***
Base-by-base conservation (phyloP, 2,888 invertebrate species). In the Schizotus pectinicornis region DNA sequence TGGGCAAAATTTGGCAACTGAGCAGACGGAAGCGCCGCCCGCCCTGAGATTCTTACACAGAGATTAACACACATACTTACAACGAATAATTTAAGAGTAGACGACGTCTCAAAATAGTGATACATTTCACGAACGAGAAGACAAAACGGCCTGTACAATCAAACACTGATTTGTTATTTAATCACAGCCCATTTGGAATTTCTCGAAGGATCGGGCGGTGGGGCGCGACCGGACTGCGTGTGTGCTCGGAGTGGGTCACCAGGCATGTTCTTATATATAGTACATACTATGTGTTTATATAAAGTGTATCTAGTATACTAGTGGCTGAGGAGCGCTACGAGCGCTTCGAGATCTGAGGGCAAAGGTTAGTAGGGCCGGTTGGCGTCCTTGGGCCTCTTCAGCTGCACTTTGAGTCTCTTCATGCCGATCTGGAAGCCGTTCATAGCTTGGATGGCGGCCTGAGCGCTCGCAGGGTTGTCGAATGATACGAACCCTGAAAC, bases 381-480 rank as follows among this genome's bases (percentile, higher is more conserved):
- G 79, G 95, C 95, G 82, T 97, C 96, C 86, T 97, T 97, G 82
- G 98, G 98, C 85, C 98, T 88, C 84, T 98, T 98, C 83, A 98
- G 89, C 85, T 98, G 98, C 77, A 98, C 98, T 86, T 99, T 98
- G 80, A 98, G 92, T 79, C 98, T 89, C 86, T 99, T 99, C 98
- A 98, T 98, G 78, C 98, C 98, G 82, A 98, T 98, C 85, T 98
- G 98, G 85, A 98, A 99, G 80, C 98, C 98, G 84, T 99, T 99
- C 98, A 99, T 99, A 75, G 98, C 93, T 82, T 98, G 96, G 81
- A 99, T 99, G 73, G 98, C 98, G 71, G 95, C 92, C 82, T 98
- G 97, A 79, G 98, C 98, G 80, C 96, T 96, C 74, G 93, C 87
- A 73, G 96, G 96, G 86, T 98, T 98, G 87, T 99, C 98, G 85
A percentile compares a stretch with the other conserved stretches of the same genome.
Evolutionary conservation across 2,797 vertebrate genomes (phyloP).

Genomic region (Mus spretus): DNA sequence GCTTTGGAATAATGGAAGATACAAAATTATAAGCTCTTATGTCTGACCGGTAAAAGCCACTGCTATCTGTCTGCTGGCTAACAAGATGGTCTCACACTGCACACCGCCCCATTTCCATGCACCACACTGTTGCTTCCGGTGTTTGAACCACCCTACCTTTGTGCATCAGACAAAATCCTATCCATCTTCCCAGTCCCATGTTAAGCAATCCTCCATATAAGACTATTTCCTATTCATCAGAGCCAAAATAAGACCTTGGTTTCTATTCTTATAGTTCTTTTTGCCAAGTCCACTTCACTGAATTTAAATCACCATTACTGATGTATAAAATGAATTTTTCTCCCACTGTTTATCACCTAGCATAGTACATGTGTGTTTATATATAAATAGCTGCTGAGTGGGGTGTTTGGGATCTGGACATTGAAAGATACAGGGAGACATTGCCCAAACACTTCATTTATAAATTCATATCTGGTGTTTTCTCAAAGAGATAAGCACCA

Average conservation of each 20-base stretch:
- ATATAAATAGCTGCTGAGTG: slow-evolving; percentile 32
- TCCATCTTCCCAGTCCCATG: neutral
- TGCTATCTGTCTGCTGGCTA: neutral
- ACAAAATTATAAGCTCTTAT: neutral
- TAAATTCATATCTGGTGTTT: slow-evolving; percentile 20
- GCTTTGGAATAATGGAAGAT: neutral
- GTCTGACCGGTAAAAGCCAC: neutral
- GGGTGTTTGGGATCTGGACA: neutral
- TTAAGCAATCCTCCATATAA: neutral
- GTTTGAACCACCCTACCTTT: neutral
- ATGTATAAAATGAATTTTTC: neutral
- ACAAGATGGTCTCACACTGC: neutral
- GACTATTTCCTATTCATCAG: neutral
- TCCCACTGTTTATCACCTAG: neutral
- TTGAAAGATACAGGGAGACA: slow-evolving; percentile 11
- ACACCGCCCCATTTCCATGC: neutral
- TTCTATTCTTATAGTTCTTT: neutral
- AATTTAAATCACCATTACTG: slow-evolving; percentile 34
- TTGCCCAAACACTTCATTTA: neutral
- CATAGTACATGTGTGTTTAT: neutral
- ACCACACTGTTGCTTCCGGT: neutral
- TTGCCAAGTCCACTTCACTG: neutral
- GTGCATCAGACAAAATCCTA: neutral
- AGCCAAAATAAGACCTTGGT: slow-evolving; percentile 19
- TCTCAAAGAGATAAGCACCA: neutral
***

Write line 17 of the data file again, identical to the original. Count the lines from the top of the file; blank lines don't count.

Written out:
- TCCATCTTCCCAGTCCCATG: neutral